A young California man who was once a promising 4.0 student continues to seek success in life despite a traumatic brain injury he suffered in a car accident more than eight years ago. Although he maintains a positive outlook on life, his injury has forced him to change many of the plans he'd made before the crash.
The accident happened in July 2004, the summer before his senior year of high school. The 17-year-old student was traveling home on a highway from his internship at a law firm when an oncoming car trying to pass a semitrailer obstructed his lane. After swerving to avoid a head-on collision, he wound up on the shoulder of the other side of the road. That's when a pickup truck swerved and crashed into his car.
Ambulance medics had to resuscitate his heart on the way to a Fontana hospital, where he remained unconscious with a traumatic brain injury. He says that by the time he finally became aware of his surroundings, it was October. He still gets frustrated thinking about how difficult his first months of recovery were.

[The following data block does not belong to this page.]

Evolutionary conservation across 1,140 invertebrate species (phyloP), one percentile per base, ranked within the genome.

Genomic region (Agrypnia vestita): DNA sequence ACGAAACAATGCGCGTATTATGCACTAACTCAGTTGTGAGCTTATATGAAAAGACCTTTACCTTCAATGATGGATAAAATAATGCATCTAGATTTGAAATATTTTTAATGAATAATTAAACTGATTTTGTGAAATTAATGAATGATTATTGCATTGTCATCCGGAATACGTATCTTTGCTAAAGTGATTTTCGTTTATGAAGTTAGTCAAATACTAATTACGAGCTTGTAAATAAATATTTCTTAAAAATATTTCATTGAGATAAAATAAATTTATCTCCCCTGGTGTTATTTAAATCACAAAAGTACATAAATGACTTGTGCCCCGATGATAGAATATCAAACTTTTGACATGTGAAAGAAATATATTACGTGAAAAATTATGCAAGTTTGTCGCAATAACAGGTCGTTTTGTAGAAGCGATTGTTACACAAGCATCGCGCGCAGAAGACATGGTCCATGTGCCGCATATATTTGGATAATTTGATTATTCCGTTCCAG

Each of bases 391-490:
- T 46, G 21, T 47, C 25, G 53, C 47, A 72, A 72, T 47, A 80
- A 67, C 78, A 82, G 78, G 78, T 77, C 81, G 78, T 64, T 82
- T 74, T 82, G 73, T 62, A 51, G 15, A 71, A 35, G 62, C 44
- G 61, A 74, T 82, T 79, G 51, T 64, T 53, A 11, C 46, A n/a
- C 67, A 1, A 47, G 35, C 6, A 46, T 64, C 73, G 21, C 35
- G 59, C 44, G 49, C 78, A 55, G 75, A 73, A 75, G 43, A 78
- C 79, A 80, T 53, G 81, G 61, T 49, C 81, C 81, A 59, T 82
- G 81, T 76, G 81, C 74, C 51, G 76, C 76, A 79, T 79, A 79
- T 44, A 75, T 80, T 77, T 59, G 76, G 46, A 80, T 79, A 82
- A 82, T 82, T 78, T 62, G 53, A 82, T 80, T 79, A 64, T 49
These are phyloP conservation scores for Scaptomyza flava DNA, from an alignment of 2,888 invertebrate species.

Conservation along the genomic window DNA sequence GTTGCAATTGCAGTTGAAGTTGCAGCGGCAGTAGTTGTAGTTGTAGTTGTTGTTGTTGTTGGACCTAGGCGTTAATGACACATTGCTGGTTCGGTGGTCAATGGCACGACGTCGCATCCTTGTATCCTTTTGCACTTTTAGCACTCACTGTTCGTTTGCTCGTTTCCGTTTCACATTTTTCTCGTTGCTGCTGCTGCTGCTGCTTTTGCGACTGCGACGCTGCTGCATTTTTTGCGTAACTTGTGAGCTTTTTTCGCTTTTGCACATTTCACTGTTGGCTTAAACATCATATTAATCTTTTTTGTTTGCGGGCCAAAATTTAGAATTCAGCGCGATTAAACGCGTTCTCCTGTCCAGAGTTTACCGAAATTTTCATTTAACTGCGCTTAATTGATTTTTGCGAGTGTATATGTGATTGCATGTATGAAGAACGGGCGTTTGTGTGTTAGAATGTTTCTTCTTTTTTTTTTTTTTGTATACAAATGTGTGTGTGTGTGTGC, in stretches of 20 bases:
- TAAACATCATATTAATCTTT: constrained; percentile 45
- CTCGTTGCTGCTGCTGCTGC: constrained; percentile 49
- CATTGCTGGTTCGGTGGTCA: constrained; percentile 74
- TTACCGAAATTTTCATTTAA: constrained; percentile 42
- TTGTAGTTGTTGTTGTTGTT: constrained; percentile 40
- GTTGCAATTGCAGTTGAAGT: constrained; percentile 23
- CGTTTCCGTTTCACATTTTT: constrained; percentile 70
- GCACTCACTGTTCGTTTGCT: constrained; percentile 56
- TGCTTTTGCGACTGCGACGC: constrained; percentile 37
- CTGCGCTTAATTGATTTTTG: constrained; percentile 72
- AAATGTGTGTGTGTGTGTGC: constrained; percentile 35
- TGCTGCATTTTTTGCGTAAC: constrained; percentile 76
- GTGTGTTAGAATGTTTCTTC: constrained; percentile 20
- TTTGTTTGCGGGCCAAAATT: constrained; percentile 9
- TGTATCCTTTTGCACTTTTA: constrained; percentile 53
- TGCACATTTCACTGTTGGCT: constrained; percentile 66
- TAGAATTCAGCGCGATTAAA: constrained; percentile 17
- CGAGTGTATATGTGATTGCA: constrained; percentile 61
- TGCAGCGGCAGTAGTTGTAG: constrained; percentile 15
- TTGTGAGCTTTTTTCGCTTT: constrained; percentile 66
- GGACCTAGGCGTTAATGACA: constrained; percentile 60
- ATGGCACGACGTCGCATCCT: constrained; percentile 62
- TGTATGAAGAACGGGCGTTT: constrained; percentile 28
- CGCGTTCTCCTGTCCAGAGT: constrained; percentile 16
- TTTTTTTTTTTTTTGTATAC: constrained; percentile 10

Also frustrating was the fact that his short-term memory problems prevented him from pursuing his plans to major in English and become a lawyer. He registered for classes at UC San Diego, but realized he still had a long recovery ahead after wandering into the wrong class and not realizing it until the end. He's come a long way since then: Earlier this month he graduated from Cal State San Bernardino with a 3.17 GPA. He hopes to take advantage of special employment opportunities for disabled workers.
Brain injuries like this young man's have put dreams on hold for countless accident victims. Recovery doesn't come fast or cheap, which is why it's essential for victims and their families to seek compensation for the negligence that caused their injuries. Especially when cognitive problems make pursuing that compensation difficult, victims need strong legal representation to help them get their lives back on track.
Source: The Sun, "Eight years after heart-stopping crash, Cal State San Bernardino student set to graduate today," Beau Yarbrough, Dec. 7, 2012
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